Do falling housing prices eventually impact local and provincial revenue?
While governments in Canada are focused on arresting the growth in housing prices to promote affordability, the unintended consequences of steeper-than-envisioned declines also merit consideration.
Municipal and provincial revenues are tied to property taxes, and as housing values decline, property-related tax revenues decline as well. The costs of delivering municipal services, however, continue to increase, often at a rate higher than the rate of inflation.
Such divergence in costs and revenues at the local government level creates a funding gap that is often plugged by the higher tiers of government. However, a steep and sustained decline in housing prices will impact revenues of higher tiers of governments as well, limiting their abilities to offer adequate support to local governments.
Howard Chernick and co-authors presented a paper at the Urban Institute in 2017 where they examined the adverse impact of declining housing values on local government revenues.
Their analysis of 91 cities in the United States revealed that since the Great Recession, which was marked by a collapse of housing markets, “inflation-adjusted per capita revenues and spending remaine(d) below their pre-recession levels” in many of those cities.
And even when local tax revenues rose, cuts in federal funding to local governments worsened the fiscal challenges faced at the municipal level.
In the latest tightening of housing market regulations in Canada, the B.C. government has proposed even higher transfer tax rates on foreign homebuyers and new annual levies on homeowners who are not residents of British Columbia.
These additional surcharges have been announced within weeks of the tightening of mortgage regulations that require federally regulated lenders to subject all borrowers to a stress test that includes qualifying at a mortgage rate significantly higher than the contracted rate.
The cumulative effect of tighter mortgage regulation and “speculation” taxes has been a softening of the housing market in Vancouver and Toronto where prices and sales declined significantly.
Have the declining housing values impacted municipal revenues in Vancouver? Not yet.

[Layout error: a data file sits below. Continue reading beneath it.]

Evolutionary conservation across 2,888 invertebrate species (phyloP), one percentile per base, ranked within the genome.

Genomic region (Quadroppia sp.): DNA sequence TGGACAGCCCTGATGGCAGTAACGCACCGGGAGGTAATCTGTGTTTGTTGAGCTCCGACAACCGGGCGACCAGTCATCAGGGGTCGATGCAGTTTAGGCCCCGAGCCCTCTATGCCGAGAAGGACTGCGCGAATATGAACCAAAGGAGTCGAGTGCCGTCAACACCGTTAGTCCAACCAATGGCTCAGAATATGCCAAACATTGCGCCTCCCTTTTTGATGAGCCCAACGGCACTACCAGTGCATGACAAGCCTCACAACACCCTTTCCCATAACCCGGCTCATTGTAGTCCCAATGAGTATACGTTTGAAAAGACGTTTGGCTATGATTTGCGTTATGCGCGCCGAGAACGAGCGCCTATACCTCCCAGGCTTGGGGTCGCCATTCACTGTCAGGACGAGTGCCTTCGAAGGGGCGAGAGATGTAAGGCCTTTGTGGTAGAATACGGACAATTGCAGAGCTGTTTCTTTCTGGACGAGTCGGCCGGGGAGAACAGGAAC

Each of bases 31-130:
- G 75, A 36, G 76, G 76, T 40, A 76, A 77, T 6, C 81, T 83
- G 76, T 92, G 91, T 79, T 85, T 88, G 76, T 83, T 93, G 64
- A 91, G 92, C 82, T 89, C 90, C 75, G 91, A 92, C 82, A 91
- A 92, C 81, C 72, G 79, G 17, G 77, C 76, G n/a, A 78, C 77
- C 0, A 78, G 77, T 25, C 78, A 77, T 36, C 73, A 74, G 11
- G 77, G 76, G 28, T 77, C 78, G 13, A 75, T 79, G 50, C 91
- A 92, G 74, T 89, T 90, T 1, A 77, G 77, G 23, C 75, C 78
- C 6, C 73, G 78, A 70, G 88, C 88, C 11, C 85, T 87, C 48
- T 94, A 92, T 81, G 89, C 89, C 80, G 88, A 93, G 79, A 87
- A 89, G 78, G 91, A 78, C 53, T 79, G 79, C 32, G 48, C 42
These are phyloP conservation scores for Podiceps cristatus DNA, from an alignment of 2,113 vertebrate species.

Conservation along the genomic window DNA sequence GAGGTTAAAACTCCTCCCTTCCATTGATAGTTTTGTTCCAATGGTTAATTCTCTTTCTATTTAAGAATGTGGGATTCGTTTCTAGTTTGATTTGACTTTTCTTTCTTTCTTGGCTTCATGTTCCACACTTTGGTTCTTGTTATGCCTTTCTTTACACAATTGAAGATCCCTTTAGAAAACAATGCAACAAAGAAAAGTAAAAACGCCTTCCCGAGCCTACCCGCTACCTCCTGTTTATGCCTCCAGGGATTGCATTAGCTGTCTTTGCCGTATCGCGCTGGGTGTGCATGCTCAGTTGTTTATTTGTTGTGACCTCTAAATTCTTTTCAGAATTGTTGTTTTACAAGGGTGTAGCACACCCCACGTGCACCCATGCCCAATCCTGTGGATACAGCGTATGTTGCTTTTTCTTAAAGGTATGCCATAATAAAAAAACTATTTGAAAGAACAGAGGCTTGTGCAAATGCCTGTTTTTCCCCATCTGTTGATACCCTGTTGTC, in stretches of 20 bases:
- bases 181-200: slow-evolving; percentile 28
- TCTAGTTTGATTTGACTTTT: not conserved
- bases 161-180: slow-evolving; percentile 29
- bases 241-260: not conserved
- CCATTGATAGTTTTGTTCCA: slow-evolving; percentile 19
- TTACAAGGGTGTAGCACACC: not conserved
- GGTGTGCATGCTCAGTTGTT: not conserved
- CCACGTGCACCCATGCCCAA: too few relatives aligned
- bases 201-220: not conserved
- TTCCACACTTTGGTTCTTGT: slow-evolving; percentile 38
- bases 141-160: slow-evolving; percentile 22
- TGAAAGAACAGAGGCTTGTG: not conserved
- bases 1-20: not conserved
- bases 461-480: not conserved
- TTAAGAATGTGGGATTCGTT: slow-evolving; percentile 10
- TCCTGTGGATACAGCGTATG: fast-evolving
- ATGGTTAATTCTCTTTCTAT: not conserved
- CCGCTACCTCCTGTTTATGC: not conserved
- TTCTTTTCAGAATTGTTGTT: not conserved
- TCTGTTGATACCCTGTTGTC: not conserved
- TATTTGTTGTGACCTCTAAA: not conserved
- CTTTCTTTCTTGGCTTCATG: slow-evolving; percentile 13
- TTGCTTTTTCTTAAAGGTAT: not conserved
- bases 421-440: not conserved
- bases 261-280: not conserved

The reason for the municipal revenue resilience is the lag between assessed property values and market values. Often the assessed values lag market values by a few years. Even when market values are falling, assessed housing values may continue to rise.
Consider Vancouver, where housing prices in 2017 declined compared to housing prices in 2016. However, the assessed residential property values increased by 32 per cent in 2017 resulting in a moderate increase in property tax revenue.
When property values continue to decline, assessed values eventually catch up, and a decline in property tax revenue ensues. A countermeasure could be an increase in the property tax rate or greater transfer of funds from higher tiers of government.
Announcing the new restrictions on housing markets earlier, Carole James, the B.C. Finance Minister, explained that their goal was to affect a decline in housing prices. Just how steep that decline will be is an important question especially when the tightening of regulations might force many borrowers underwater where their mortgage loans would be larger than the fallen housing values.
The minister acknowledged that the Finance Ministry had not modelled the scale and scope of the impacts of the new regulations. “We’re taking some very bold steps.… There are firsts here,” the minister said.
Declining housing prices impact other sources of revenue. First comes the decline in land-transfer tax revenue, which is based on sold prices and not assessed values. Next is the decline in sales tax revenue, because of depleting housing equity. And finally, a sustained drop in property values contribute to lower assessed values resulting in a drop in property tax revenue.
The balancing act for the government is to determine whether the additional revenue from new speculation taxes, which could be sizeable, will be large enough to counter the eventual decline in property tax revenue resulting from a sustained drop in housing prices.
But the real caveat applies to the unintended consequences when housing markets experience a steeper decline than was envisioned. The experiences in Toronto and Vancouver suggest that the uncertainty accompanying any change in regulations can spook even those who were not targeted by the new regulations.
Municipal governments must, therefore, build reserves while housing prices are rising. Why? Because, if there indeed are housing bubbles, they will be followed by busts.
Saving for bad times is equally important as spending in good times for smart local governments.